Monday, 8 November 2010
The female most associated with France is Marianne, the symbol of liberty, of freedom, of the republic and of revolution. But what I did not know, what I found out only recently, is that Marianne has a sister, altogether more censorious and far less interested in freedom. Her name is –can you guess? – Anastasia!
Anastasia, or rather Madame Anastasie, was brought to my attention here by Dominic, who came across a reference to her in the pages of Proust as a figure representing official censorship in France during the First World War. She appears specifically in Finding Time Again, the last volume of Remembrance of Things Past, where the line appears “I do hope the most-high and all-powerful Anastasia doesn't blue-pencil us!"
Dominic started the ball rolling; I decided to kick it further. The whole thing is quite intriguing – it intrigues me – because I can only take the story so far. It looks as if the original figure of Anastasia, armed with a large pair of sheers or scissors, was created sometime in the 1870s by the caricaturist André Gill specifically to represent the official censor, who counted political caricature high among his targets. The thing is none of the sources make it clear if Anastasia, the tight-lipped old maid, was already in existence in some form or other before Gill gave her a definite shape.
The obvious question is why Anastasia, why was the censor given that name? The short answer is that it’s impossible to say with any precision. The suggestions that do exist, self-referential and unanchored in any original source, are not wholly convincing. More than that, they are contradictory and fairly obscure.
It could refer to a Saint Anastasia who was martyred during the third century persecution of the Christians by the Emperor Decius. Amongst other things she is alleged to have had her tongue cut out. An article in Time Magazine published in December 1939 repeats the tongue story, but says that this was because she resisted the advances of the Emperor Valerian, who, interestingly enough, had been chosen as censor by the Senate after Decius revived the office.
The other possibility, the one favoured by the French sources, seems even more obscure. Anastasia is said to be based on Pope Anastasius I who, in condemning the work of Origen, the Alexandrian scholar and theologian, began a tradition of Christian censorship. It seems more obscure to me because it’s difficult to believe that this kind of rarefied debate would have impacted at all on the popular imagination, unlike virgins and tongues!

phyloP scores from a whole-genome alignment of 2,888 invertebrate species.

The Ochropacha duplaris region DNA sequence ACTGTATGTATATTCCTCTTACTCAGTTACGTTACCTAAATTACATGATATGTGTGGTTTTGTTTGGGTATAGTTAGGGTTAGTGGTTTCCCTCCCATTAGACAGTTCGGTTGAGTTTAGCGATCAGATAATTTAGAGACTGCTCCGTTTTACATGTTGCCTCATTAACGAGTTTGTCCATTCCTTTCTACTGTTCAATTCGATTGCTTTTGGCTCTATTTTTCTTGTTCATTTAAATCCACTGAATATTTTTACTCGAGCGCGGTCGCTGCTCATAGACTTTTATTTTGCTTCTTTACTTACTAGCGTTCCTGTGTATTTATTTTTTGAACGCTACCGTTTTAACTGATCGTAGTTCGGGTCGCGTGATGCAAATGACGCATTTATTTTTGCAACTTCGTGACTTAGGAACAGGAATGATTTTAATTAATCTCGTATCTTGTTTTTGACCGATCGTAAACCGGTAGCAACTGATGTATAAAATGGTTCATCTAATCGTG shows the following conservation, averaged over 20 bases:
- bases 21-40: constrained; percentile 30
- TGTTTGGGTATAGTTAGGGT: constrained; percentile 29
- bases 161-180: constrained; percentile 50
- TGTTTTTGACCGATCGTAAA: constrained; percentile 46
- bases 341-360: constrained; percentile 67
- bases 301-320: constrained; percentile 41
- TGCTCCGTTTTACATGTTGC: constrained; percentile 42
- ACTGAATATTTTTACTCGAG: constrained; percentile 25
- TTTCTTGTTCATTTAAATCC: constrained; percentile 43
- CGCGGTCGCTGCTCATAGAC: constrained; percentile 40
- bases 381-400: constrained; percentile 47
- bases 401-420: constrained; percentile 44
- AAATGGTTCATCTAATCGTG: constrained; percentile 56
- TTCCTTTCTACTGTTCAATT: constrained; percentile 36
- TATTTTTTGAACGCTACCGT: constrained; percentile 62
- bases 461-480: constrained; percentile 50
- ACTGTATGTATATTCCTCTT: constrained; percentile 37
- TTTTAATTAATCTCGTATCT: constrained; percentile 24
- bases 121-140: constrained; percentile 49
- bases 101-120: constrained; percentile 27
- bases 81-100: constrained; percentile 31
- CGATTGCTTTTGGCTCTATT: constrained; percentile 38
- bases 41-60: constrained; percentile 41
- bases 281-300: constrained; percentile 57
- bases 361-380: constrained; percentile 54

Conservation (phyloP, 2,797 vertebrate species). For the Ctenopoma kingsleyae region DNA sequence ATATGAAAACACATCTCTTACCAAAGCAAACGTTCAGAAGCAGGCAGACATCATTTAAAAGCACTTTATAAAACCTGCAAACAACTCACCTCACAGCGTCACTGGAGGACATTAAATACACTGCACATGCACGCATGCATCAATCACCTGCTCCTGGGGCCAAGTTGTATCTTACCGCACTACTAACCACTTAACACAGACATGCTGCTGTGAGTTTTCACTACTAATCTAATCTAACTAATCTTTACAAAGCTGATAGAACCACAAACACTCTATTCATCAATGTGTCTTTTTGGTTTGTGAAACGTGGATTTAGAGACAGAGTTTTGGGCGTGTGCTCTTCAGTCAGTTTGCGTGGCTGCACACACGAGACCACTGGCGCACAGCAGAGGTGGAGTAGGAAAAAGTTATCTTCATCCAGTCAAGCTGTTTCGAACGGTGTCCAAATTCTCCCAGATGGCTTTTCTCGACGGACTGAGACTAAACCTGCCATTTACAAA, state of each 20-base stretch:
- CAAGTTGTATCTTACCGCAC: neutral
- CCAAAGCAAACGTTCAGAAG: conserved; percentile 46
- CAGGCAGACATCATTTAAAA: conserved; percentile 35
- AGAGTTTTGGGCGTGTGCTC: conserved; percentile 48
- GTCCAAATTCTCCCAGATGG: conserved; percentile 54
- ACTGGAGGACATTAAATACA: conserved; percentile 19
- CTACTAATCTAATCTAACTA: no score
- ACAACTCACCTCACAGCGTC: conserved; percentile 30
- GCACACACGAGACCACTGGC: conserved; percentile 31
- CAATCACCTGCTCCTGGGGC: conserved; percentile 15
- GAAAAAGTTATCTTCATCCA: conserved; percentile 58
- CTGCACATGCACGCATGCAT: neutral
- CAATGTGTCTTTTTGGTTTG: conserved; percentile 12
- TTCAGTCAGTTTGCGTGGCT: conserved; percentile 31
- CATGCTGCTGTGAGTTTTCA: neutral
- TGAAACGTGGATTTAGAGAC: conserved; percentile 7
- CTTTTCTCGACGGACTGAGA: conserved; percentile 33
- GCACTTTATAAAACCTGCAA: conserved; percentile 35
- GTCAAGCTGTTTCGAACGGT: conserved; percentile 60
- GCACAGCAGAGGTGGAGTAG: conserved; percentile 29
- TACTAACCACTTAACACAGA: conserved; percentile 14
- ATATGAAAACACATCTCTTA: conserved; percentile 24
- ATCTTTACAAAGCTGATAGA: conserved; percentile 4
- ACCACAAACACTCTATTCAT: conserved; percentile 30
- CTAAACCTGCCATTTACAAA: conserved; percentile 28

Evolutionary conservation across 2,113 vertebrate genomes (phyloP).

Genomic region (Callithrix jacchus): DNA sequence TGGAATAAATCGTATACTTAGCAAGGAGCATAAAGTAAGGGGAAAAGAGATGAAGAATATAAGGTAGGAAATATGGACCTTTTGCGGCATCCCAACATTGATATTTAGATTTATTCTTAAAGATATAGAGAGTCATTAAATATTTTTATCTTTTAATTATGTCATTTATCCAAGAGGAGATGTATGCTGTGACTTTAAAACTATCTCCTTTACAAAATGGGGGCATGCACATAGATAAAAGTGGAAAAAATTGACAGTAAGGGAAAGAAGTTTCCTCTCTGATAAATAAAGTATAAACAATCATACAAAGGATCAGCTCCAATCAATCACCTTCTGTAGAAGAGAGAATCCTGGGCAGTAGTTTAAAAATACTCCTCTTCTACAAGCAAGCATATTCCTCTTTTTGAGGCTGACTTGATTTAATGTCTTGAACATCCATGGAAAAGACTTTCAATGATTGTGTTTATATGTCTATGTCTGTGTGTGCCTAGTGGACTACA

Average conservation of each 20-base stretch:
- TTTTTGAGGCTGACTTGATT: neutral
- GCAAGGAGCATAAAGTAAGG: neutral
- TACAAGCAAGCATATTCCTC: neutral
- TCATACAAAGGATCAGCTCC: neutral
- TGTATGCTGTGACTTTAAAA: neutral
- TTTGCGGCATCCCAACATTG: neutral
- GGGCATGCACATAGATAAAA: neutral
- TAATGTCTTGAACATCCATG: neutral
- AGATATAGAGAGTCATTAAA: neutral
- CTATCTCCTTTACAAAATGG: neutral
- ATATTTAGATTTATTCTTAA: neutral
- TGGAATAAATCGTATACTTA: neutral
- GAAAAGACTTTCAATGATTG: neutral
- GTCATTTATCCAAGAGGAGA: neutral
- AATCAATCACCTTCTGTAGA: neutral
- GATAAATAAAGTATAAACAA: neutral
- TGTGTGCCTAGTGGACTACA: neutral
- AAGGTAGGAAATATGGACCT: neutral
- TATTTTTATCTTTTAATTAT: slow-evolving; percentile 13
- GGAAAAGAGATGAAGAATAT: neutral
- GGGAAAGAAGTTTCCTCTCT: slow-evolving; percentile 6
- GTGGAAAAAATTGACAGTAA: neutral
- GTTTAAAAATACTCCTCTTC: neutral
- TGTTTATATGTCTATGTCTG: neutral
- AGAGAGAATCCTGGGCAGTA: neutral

Though the Press Law of 1881, guaranteeing free expression, sent the old girl into a partial hibernation, she and her sheers got back to work after the outbreak of the First World War. That is to say that official censorship was once again given her unprepossessing shape by Le Canard enchaîné,- The Chained Duck -, a satirical magazine established in 1915, which attempted to escape the fatal cuts by using word games and other diversions, probably beyond the old lady’s comprehension! Interestingly she seems never to have been unduly concerned by adverse depictions of herself, which survived intact.
L’Ouevre, which also appeared in 1915 as a daily newspaper, was another publication that came under the gaze of Anastasia. Whole swathes of material were disallowed, to which the editor responded by publishing a single white space to the right of the masthead with the word Chut! (Shush!)
The Second World War brought the sheers back, but the censorship was considered so onerous that protests were even raised in the Chamber of Deputies. According to a Time report of March 1940, Leon Blum, leader of the Socialist Party and Prime Minister at the time of the pre-war Popular Front, said that Anastasia’s conduct showed “absolute incompetence” and “ridiculous ignorance.” The French, he continued, were even more starved of hard news than the Germans.
So, this is it, this is the story of the French Anastasia. She is now back in hibernation; she has been for years, perhaps for good. But when it comes to legends, and archetypes, and Anastasias one should never say never. :-)